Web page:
It’s been said that Thomas Edison took naps clasping steel balls in his hand. As he fell asleep, his grip would relax, the balls would drop, and he would jolt awake, hearing a clanging noise as they hit the floor.
It sounds like the bizarre routine of a mad scientist, but it is a technique MIT researchers are now trying to recreate, albeit with a little more scientific rigor and reliability.
The idea is to induce the transitory period between wakefulness and sleep, which you can think of as like the twilight zone between night and day. Or, as one researcher puts it, a “natural fragmentation of consciousness” where you are neither fully conscious nor entirely unconscious. The period is tricky to define – while some people may be able to hold full conversations, others will experience visual and auditory hallucinations.
It's a state scientists call hypnagogia, where many believe we are at our most creative.
To trigger hypnagogia, a team of scientists at MIT Media Lab led by Adam Horowitz have invented Dormio, a machine they claim can literally shape the content of your dreams. Their findings will be presented at the Computer-Human Interface conference in Montreal later this week.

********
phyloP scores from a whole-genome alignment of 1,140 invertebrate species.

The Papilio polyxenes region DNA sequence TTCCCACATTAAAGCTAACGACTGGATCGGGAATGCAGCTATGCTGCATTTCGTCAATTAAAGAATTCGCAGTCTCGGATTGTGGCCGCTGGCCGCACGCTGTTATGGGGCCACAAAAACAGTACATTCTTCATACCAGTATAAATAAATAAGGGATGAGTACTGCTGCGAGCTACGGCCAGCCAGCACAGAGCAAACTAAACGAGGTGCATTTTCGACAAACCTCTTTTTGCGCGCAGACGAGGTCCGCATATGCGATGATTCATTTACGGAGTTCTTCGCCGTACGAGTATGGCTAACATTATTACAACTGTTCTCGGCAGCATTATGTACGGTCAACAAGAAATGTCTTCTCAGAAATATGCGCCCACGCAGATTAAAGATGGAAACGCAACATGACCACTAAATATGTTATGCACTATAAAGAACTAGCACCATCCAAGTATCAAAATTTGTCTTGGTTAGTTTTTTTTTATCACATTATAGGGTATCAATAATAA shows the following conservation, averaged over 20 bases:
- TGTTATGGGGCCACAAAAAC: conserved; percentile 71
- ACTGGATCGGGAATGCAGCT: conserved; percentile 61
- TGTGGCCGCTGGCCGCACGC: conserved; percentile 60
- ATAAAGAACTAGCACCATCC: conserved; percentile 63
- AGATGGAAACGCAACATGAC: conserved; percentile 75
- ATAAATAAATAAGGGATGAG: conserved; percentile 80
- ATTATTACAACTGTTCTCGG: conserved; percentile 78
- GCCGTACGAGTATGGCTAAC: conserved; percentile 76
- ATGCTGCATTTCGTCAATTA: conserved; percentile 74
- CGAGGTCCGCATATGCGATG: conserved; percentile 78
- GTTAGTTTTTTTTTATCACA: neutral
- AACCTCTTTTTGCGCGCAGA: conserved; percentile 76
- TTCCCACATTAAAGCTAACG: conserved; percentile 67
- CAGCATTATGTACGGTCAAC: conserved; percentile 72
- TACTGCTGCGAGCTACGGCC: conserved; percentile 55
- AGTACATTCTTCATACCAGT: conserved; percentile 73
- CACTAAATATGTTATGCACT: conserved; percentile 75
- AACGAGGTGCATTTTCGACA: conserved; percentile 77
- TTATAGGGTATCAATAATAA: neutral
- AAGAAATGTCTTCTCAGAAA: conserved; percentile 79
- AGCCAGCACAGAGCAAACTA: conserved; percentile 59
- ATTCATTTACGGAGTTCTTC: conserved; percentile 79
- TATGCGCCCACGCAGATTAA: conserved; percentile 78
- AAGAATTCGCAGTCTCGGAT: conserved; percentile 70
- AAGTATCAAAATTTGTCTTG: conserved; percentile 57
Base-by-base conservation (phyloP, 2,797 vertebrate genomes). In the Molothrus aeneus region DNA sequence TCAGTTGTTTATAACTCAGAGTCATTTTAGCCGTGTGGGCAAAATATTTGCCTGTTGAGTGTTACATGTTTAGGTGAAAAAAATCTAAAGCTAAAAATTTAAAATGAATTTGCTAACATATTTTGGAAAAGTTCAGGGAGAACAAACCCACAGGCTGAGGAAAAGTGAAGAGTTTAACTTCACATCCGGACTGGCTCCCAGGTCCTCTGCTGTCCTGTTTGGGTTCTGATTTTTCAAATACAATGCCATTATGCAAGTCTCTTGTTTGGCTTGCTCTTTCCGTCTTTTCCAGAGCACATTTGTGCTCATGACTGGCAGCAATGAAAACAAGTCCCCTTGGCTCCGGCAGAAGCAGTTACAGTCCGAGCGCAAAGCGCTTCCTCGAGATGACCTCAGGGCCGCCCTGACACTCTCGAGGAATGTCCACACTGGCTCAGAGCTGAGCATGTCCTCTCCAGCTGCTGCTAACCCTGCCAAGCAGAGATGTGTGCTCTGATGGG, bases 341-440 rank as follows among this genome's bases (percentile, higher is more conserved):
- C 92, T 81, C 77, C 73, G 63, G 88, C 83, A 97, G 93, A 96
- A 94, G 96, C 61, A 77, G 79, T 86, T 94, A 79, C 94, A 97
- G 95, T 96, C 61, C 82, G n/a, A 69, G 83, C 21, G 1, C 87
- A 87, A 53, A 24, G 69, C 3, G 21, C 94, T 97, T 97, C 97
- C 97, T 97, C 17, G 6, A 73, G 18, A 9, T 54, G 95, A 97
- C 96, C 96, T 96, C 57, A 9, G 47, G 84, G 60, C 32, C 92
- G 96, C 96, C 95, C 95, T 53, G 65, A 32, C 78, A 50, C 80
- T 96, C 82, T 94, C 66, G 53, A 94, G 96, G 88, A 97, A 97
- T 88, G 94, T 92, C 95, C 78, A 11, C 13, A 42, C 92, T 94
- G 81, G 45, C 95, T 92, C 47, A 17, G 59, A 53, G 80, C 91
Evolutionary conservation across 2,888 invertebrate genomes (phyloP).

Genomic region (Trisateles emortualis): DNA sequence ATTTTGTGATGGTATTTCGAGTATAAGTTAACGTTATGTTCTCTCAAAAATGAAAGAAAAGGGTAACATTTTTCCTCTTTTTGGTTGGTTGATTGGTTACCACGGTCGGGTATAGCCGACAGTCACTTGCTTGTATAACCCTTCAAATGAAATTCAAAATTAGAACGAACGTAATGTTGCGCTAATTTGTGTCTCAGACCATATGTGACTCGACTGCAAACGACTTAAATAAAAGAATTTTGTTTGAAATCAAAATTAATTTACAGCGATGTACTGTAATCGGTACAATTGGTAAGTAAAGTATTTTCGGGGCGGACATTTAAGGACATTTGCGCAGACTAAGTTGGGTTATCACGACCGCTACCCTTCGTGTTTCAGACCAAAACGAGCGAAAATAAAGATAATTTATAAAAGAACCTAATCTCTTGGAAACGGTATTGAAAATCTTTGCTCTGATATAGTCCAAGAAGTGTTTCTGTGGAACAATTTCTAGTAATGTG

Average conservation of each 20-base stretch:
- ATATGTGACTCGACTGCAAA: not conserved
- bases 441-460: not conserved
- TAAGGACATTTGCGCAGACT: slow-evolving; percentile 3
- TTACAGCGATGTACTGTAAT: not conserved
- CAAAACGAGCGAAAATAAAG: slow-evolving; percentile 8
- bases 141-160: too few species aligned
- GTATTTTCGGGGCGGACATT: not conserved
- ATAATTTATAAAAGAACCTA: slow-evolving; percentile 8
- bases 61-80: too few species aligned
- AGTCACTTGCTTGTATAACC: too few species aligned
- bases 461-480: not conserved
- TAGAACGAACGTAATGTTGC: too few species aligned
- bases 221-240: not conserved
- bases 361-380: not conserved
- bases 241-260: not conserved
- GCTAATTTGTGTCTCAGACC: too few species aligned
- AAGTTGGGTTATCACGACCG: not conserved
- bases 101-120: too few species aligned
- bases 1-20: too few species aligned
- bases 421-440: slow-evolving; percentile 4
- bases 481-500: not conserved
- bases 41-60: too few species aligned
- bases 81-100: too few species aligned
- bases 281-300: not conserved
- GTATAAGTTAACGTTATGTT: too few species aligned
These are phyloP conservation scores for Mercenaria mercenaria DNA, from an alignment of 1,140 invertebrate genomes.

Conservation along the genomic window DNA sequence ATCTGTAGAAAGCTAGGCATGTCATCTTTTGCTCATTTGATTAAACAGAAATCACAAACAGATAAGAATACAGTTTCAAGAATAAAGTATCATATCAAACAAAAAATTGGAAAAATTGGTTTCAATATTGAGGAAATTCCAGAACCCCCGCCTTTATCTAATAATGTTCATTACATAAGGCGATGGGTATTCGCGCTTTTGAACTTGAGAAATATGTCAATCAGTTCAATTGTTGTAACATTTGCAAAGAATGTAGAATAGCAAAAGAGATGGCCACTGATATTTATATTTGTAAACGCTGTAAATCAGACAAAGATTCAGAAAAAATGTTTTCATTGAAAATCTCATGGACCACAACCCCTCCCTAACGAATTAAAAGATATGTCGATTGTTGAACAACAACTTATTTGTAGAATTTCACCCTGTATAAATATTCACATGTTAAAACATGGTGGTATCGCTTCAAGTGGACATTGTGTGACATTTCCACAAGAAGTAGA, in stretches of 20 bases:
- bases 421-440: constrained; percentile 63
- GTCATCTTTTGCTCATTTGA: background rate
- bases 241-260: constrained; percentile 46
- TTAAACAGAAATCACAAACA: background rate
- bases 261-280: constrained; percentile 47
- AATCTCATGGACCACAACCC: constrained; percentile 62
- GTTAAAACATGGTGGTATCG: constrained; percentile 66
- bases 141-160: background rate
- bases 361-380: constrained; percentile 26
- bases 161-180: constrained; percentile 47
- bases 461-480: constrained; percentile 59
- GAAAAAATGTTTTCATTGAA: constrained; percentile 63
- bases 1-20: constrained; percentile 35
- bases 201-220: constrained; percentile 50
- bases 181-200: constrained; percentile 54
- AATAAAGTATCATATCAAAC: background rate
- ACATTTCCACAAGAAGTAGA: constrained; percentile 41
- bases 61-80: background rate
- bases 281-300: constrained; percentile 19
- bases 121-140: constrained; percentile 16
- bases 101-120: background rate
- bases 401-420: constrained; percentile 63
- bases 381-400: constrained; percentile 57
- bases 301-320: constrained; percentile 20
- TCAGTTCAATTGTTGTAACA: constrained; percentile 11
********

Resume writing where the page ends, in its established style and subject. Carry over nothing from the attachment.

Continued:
"Hypnagogia is characterized by phenomenological unpredictability, distorted perception of space and time, loss of sense of self, and spontaneous, fluid idea association," the researchers say on the lab's website.
"Using Dormio, we are able to influence, extract information from, and extend hypnagogic microdreams for the first time."
It's worth noting, these microdreams (or hypnagogic dreams) are different from lucid dreams that occur in the REM stage of sleep. Unlike in lucid dreams, where the participant is active, the participant in a hypnagogic dream is passive – though this doesn't mean they cannot control the direction of the dream, even if they do need a little help.
In tests, napping volunteers wore a glove built with sensitive tracking technology that can monitor muscle tone, heart rate changes, and skin conductance. When the data reveals the sleeper has hit hypnagogia, they are gently prodded into a more wakeful state and an audio message is played. This audio message is then supposed to influence the sleeper's hypnagogic dream. Once suspended in that state, the audio asks them what they are thinking about.
"We found all of our subjects indeed dreamed about themes chosen by experimenters prior to subject sleep, and that active use of hypnagogia with the Dormio system can augment human creativity as measured by flexibility, fluency, elaboration, and originality of thought," the researchers add.
Sounds spooky but researchers hope to make the technology cheap, accessible, and comfortable for all, allowing everyone to enhance their creativity by tapping into this hypnagogic state.
It's not available to the public just yet, however. So for now, we'll have to stick to Edison's steel balls.